Visual Studio 2013 Integration - Example Project
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You may wish to read the introduction before reading this section.
The Manifest Maker installation includes an example Visual Studio 2013 solution illustrating the use of manifest projects in the Visual Studio 2013 environment. This is a quite elaborate solution intended to illustrate as much as possible. Chances are that real-life needs are less complex then this. The solution contains the following projects:
This is a .Net class library. This project builds a CLR manifest for this DLL and later uses it in the manifest for the program (cmdEXE).
Since .Net projects do not follow the Visual Studio 2013 standard XAML/MSBuild configuration, this project uses the C# build Post Build event. The Post Build event is easy to use but one of the disadvantages is that it cannot use the automatic detection of the folder in which Manifest Maker is installed and, consequently, requires that Manifest Maker folder be in the path or the folder be hard-coded in this definition.
The post-build event is defined as:
This is a simple COM object. This project also contains a Manifest Maker project file (comDLL.sxs32mm). This project illustrates building two manifests for a COM DLL: the REF-manifest using the Manifest Maker project and the COM manifest built from COM information extracted from the DLL. To build both manifests this project includes both Manifest maker build customizations as illustrated in the introduction. The actual contents of the comDLL.sxs32mm project file is just an illustration intended to be reproducible on a wide range of computers so it is using component likely to be on any Windows machine.
This is a plain Windows DLL. The project contains a Manifest Maker project file (winDLL.sxs32mm) which is used to build the manifest. This project only needs the sxs32vs10 build customization but there is no harm in including both because the COM customization defaults to Build type: none and will do nothing during the DLL build. Like in the COM project above the actual contents of the comDLL.sxs32mm project file is just an illustration intended to be reproducible on a wide range of computers so it is using component likely to be on any Windows machine.
This is a command line Windows program. The corresponding cmdEXE.sxs32mm Manifest Maker project contains references to all three DLLs created in this solution. This program will have a #1 manifest embedded in it. The manifest references the assembly consisting of comDLL.dll and its embedded manifest, the unmanaged assembly consisting of the clrDLL.dll and the corresponding unmanaged CLR manifest embedded in it as the #1 resource and the winDLL.dll which is referenced by name since it has no DEF-manifest and therefore does not constitute an unmanaged assembly.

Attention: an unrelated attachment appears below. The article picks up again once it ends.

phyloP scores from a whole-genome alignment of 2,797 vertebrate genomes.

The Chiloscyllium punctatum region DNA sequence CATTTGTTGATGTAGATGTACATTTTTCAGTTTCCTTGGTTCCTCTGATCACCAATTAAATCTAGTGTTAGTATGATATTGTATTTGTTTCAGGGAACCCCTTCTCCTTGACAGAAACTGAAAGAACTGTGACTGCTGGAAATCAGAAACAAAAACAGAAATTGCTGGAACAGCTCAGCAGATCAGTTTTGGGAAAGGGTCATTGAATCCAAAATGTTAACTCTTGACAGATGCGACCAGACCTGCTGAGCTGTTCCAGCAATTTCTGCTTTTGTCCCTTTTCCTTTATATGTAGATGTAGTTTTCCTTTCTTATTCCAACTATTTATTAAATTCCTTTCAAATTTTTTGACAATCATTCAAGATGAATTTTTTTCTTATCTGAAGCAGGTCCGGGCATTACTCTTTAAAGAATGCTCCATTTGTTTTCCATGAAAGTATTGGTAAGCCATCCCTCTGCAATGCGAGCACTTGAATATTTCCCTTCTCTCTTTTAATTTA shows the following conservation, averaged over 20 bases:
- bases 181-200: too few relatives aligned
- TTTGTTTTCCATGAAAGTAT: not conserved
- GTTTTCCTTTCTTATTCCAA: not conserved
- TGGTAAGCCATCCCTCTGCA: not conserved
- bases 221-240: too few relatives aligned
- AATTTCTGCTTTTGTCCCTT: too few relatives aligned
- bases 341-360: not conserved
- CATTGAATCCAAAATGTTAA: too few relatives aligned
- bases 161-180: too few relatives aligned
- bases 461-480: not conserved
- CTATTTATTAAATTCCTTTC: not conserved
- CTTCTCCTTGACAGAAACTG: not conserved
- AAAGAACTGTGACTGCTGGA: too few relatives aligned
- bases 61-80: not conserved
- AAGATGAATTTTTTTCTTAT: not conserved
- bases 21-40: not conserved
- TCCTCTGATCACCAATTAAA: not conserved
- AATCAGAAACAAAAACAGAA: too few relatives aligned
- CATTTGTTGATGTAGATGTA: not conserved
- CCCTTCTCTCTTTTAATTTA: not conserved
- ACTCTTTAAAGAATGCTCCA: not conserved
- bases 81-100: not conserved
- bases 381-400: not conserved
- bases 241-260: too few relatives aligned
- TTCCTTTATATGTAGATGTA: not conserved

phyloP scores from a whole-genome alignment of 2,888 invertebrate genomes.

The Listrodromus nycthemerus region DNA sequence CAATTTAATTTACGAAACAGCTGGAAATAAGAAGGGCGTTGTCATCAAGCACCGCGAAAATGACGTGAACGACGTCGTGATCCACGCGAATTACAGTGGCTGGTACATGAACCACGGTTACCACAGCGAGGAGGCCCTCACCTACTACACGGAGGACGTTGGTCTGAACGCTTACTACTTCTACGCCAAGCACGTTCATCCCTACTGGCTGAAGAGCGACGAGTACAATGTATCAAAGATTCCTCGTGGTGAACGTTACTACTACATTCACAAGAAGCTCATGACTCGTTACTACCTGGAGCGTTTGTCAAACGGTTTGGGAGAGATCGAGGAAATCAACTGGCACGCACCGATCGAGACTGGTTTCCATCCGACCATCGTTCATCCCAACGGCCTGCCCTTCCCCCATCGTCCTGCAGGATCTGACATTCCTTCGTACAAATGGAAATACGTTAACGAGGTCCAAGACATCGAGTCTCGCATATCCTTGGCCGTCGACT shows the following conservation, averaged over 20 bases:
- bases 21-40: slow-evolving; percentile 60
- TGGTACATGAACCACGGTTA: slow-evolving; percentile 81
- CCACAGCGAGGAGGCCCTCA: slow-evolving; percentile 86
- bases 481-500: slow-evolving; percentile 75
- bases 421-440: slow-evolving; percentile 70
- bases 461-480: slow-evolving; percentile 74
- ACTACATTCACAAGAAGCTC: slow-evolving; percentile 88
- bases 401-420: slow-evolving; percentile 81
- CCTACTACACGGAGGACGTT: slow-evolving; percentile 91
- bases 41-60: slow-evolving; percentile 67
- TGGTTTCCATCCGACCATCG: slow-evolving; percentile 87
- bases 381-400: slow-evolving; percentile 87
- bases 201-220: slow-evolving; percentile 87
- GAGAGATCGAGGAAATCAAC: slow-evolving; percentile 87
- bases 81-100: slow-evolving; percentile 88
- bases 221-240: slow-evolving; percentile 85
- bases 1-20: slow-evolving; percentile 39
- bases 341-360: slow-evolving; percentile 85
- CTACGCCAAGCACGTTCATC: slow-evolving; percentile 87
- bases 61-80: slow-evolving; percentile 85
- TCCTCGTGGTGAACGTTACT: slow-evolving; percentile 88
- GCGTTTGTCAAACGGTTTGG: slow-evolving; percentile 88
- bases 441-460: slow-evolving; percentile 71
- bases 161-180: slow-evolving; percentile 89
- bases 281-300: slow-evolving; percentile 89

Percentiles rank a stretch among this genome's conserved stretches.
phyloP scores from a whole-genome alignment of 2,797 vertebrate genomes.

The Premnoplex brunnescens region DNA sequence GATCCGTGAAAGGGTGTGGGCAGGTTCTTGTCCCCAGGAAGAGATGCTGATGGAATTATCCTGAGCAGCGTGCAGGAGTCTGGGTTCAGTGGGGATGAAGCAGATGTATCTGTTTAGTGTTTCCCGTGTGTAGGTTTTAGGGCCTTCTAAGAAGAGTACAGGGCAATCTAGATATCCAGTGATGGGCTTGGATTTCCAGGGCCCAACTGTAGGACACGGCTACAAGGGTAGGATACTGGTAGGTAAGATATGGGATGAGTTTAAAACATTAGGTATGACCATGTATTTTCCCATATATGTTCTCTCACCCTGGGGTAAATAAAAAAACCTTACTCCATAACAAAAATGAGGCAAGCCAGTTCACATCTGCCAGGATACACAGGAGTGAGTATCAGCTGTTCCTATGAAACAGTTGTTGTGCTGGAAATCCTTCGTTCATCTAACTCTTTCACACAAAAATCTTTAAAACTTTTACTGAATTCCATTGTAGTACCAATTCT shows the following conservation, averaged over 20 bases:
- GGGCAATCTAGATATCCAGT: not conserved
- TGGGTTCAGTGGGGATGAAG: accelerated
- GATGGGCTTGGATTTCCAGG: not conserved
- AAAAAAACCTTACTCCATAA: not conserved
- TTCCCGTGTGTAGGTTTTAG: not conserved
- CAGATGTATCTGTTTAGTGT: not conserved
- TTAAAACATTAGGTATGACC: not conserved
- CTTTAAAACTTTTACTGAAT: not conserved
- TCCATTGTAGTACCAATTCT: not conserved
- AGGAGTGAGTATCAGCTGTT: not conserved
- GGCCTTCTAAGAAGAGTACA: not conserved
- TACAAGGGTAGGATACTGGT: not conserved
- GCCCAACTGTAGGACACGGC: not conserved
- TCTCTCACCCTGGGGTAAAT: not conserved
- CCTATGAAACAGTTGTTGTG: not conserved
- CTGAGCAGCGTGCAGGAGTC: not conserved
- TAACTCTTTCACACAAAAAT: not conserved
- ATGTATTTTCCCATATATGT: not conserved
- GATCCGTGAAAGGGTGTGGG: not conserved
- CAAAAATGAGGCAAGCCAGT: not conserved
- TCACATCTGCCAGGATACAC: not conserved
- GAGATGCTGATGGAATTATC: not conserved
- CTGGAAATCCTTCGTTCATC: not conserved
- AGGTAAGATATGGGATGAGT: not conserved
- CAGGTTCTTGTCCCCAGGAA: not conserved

Since the cmdEXE project uses the other projects as dependencies, it is defined in Visual Studio as dependent on the other projects. When you build the solution the DLLs and the corresponding assemblies are built first and the program is built only after the two other builds are complete.
The easiest way to create *.sxs32mm project file for integrated build is to use Manifest Maker GUI. Project files are well-formed XML and it is possible to create the project files programmatically. Use a project file saved from Manifest Maker as a template. While we cannot possibly support all variations of project files that may be generated, we will do our best to help you, if you have a problem.
Integrated build ignores or overrides many of the Manifest Maker's project settings. It is possible that some overrides may create conflicts. While these can easily be resolved by editing the project, it is more convenient to use the Save for Integration option in the Manifest Maker File menu. This option saves a copy of the current project with the minimum information required for an integrated build. It may be a good idea to save the original Manifest Maker project file to make it easier to make changes to it in the future.
Read more about the above manifests in Visual Studio 2013 Integration - Manifests in the Example Project
Continue to Visual Studio 2013 Integration - COM Project Properties.
Continue to Visual Studio 2013 Integration - Manifest Project Properties.